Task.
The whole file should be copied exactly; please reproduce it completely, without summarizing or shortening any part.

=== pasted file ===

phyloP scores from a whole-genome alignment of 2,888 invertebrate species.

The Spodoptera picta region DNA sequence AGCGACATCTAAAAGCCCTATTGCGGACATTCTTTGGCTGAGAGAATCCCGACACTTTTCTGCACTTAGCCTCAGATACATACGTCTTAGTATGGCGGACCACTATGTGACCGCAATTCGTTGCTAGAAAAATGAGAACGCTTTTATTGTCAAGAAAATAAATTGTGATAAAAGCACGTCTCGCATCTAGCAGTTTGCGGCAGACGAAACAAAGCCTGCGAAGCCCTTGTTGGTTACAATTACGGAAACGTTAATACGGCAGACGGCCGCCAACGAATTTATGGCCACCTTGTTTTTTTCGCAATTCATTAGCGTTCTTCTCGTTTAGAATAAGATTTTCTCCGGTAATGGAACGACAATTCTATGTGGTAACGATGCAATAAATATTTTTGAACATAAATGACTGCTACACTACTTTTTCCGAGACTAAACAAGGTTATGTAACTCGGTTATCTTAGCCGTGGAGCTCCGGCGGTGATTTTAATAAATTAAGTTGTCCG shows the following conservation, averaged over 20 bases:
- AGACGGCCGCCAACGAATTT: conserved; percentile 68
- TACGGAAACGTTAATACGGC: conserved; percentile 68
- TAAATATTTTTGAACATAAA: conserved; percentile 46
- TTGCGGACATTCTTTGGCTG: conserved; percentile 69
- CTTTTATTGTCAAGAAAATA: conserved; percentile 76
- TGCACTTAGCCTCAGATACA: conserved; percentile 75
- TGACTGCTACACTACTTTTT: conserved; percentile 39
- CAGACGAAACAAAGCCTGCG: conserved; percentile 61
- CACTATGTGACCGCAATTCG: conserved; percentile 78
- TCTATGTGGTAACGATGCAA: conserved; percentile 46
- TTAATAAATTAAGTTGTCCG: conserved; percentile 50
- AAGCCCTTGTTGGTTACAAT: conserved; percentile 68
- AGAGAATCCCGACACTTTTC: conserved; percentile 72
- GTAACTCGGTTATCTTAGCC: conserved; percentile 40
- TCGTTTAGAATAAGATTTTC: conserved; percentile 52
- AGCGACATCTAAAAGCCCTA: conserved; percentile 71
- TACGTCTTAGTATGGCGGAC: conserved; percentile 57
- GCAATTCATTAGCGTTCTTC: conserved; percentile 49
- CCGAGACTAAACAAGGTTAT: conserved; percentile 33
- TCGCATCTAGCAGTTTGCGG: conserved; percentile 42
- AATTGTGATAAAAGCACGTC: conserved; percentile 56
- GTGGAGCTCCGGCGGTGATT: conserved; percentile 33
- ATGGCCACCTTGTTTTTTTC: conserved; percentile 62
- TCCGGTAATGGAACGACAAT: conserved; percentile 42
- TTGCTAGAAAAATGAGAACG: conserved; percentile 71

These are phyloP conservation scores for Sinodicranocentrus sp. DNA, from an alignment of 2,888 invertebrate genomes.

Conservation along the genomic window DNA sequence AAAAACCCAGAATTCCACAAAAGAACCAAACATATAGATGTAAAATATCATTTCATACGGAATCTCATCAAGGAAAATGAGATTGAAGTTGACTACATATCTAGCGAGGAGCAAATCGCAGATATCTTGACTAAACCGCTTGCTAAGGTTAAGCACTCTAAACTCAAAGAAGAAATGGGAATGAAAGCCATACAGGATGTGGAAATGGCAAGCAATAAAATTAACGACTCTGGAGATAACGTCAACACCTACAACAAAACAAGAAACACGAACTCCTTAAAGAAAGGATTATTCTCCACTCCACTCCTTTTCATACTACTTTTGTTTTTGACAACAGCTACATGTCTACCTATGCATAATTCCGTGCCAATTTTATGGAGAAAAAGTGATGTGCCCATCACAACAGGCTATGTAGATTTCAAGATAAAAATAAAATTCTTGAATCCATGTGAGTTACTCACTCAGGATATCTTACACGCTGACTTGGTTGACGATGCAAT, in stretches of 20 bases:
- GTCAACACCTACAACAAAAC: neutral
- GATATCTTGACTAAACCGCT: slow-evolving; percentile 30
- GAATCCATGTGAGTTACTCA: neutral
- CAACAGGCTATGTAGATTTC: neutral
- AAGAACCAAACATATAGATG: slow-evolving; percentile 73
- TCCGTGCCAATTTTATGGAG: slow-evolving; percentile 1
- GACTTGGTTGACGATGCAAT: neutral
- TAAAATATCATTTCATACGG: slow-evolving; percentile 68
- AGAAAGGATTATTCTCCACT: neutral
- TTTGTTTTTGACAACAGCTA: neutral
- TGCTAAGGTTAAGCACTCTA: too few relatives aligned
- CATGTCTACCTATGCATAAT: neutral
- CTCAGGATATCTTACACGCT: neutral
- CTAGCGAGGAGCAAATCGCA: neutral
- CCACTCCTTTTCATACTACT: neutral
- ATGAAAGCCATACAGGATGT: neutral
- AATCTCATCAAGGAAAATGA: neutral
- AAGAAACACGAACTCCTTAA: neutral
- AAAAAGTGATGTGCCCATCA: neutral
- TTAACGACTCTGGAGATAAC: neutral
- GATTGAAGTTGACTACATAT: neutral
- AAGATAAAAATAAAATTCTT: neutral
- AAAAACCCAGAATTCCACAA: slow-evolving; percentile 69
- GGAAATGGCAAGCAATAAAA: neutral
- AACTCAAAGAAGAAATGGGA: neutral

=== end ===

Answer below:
phyloP scores from a whole-genome alignment of 2,888 invertebrate species.

The Spodoptera picta region DNA sequence AGCGACATCTAAAAGCCCTATTGCGGACATTCTTTGGCTGAGAGAATCCCGACACTTTTCTGCACTTAGCCTCAGATACATACGTCTTAGTATGGCGGACCACTATGTGACCGCAATTCGTTGCTAGAAAAATGAGAACGCTTTTATTGTCAAGAAAATAAATTGTGATAAAAGCACGTCTCGCATCTAGCAGTTTGCGGCAGACGAAACAAAGCCTGCGAAGCCCTTGTTGGTTACAATTACGGAAACGTTAATACGGCAGACGGCCGCCAACGAATTTATGGCCACCTTGTTTTTTTCGCAATTCATTAGCGTTCTTCTCGTTTAGAATAAGATTTTCTCCGGTAATGGAACGACAATTCTATGTGGTAACGATGCAATAAATATTTTTGAACATAAATGACTGCTACACTACTTTTTCCGAGACTAAACAAGGTTATGTAACTCGGTTATCTTAGCCGTGGAGCTCCGGCGGTGATTTTAATAAATTAAGTTGTCCG shows the following conservation, averaged over 20 bases:
- AGACGGCCGCCAACGAATTT: conserved; percentile 68
- TACGGAAACGTTAATACGGC: conserved; percentile 68
- TAAATATTTTTGAACATAAA: conserved; percentile 46
- TTGCGGACATTCTTTGGCTG: conserved; percentile 69
- CTTTTATTGTCAAGAAAATA: conserved; percentile 76
- TGCACTTAGCCTCAGATACA: conserved; percentile 75
- TGACTGCTACACTACTTTTT: conserved; percentile 39
- CAGACGAAACAAAGCCTGCG: conserved; percentile 61
- CACTATGTGACCGCAATTCG: conserved; percentile 78
- TCTATGTGGTAACGATGCAA: conserved; percentile 46
- TTAATAAATTAAGTTGTCCG: conserved; percentile 50
- AAGCCCTTGTTGGTTACAAT: conserved; percentile 68
- AGAGAATCCCGACACTTTTC: conserved; percentile 72
- GTAACTCGGTTATCTTAGCC: conserved; percentile 40
- TCGTTTAGAATAAGATTTTC: conserved; percentile 52
- AGCGACATCTAAAAGCCCTA: conserved; percentile 71
- TACGTCTTAGTATGGCGGAC: conserved; percentile 57
- GCAATTCATTAGCGTTCTTC: conserved; percentile 49
- CCGAGACTAAACAAGGTTAT: conserved; percentile 33
- TCGCATCTAGCAGTTTGCGG: conserved; percentile 42
- AATTGTGATAAAAGCACGTC: conserved; percentile 56
- GTGGAGCTCCGGCGGTGATT: conserved; percentile 33
- ATGGCCACCTTGTTTTTTTC: conserved; percentile 62
- TCCGGTAATGGAACGACAAT: conserved; percentile 42
- TTGCTAGAAAAATGAGAACG: conserved; percentile 71

These are phyloP conservation scores for Sinodicranocentrus sp. DNA, from an alignment of 2,888 invertebrate genomes.

Conservation along the genomic window DNA sequence AAAAACCCAGAATTCCACAAAAGAACCAAACATATAGATGTAAAATATCATTTCATACGGAATCTCATCAAGGAAAATGAGATTGAAGTTGACTACATATCTAGCGAGGAGCAAATCGCAGATATCTTGACTAAACCGCTTGCTAAGGTTAAGCACTCTAAACTCAAAGAAGAAATGGGAATGAAAGCCATACAGGATGTGGAAATGGCAAGCAATAAAATTAACGACTCTGGAGATAACGTCAACACCTACAACAAAACAAGAAACACGAACTCCTTAAAGAAAGGATTATTCTCCACTCCACTCCTTTTCATACTACTTTTGTTTTTGACAACAGCTACATGTCTACCTATGCATAATTCCGTGCCAATTTTATGGAGAAAAAGTGATGTGCCCATCACAACAGGCTATGTAGATTTCAAGATAAAAATAAAATTCTTGAATCCATGTGAGTTACTCACTCAGGATATCTTACACGCTGACTTGGTTGACGATGCAAT, in stretches of 20 bases:
- GTCAACACCTACAACAAAAC: neutral
- GATATCTTGACTAAACCGCT: slow-evolving; percentile 30
- GAATCCATGTGAGTTACTCA: neutral
- CAACAGGCTATGTAGATTTC: neutral
- AAGAACCAAACATATAGATG: slow-evolving; percentile 73
- TCCGTGCCAATTTTATGGAG: slow-evolving; percentile 1
- GACTTGGTTGACGATGCAAT: neutral
- TAAAATATCATTTCATACGG: slow-evolving; percentile 68
- AGAAAGGATTATTCTCCACT: neutral
- TTTGTTTTTGACAACAGCTA: neutral
- TGCTAAGGTTAAGCACTCTA: too few relatives aligned
- CATGTCTACCTATGCATAAT: neutral
- CTCAGGATATCTTACACGCT: neutral
- CTAGCGAGGAGCAAATCGCA: neutral
- CCACTCCTTTTCATACTACT: neutral
- ATGAAAGCCATACAGGATGT: neutral
- AATCTCATCAAGGAAAATGA: neutral
- AAGAAACACGAACTCCTTAA: neutral
- AAAAAGTGATGTGCCCATCA: neutral
- TTAACGACTCTGGAGATAAC: neutral
- GATTGAAGTTGACTACATAT: neutral
- AAGATAAAAATAAAATTCTT: neutral
- AAAAACCCAGAATTCCACAA: slow-evolving; percentile 69
- GGAAATGGCAAGCAATAAAA: neutral
- AACTCAAAGAAGAAATGGGA: neutral